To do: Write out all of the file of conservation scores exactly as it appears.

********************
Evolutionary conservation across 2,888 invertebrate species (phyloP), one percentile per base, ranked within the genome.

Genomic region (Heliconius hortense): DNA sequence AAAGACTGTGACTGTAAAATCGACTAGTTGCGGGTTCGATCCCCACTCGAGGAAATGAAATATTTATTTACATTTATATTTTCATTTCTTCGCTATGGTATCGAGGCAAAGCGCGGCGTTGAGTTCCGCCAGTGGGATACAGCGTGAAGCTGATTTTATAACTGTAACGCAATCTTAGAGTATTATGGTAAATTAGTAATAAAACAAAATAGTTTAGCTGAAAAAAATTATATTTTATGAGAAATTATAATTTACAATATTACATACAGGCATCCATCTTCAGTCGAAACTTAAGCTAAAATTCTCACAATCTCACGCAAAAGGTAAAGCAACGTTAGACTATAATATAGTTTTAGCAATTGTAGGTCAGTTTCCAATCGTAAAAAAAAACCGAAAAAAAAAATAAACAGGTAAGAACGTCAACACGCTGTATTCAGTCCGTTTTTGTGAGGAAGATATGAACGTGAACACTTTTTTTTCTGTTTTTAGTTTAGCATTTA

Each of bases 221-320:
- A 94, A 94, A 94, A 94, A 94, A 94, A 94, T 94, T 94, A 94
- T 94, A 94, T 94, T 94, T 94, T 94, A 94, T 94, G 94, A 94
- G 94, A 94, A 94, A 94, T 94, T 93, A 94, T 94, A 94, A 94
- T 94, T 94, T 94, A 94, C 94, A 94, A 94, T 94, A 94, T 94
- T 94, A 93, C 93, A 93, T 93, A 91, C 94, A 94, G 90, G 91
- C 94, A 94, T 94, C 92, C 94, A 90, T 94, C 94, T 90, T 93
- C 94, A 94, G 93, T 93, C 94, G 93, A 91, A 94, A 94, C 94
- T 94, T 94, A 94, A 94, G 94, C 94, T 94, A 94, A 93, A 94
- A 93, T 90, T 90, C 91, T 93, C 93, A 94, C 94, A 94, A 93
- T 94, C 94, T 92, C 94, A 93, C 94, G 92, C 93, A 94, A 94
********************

Evolutionary conservation across 2,888 invertebrate species (phyloP), one percentile per base, ranked within the genome.

Genomic region (Heliconius hortense): DNA sequence AAAGACTGTGACTGTAAAATCGACTAGTTGCGGGTTCGATCCCCACTCGAGGAAATGAAATATTTATTTACATTTATATTTTCATTTCTTCGCTATGGTATCGAGGCAAAGCGCGGCGTTGAGTTCCGCCAGTGGGATACAGCGTGAAGCTGATTTTATAACTGTAACGCAATCTTAGAGTATTATGGTAAATTAGTAATAAAACAAAATAGTTTAGCTGAAAAAAATTATATTTTATGAGAAATTATAATTTACAATATTACATACAGGCATCCATCTTCAGTCGAAACTTAAGCTAAAATTCTCACAATCTCACGCAAAAGGTAAAGCAACGTTAGACTATAATATAGTTTTAGCAATTGTAGGTCAGTTTCCAATCGTAAAAAAAAACCGAAAAAAAAAATAAACAGGTAAGAACGTCAACACGCTGTATTCAGTCCGTTTTTGTGAGGAAGATATGAACGTGAACACTTTTTTTTCTGTTTTTAGTTTAGCATTTA

Each of bases 221-320:
- A 94, A 94, A 94, A 94, A 94, A 94, A 94, T 94, T 94, A 94
- T 94, A 94, T 94, T 94, T 94, T 94, A 94, T 94, G 94, A 94
- G 94, A 94, A 94, A 94, T 94, T 93, A 94, T 94, A 94, A 94
- T 94, T 94, T 94, A 94, C 94, A 94, A 94, T 94, A 94, T 94
- T 94, A 93, C 93, A 93, T 93, A 91, C 94, A 94, G 90, G 91
- C 94, A 94, T 94, C 92, C 94, A 90, T 94, C 94, T 90, T 93
- C 94, A 94, G 93, T 93, C 94, G 93, A 91, A 94, A 94, C 94
- T 94, T 94, A 94, A 94, G 94, C 94, T 94, A 94, A 93, A 94
- A 93, T 90, T 90, C 91, T 93, C 93, A 94, C 94, A 94, A 93
- T 94, C 94, T 92, C 94, A 93, C 94, G 92, C 93, A 94, A 94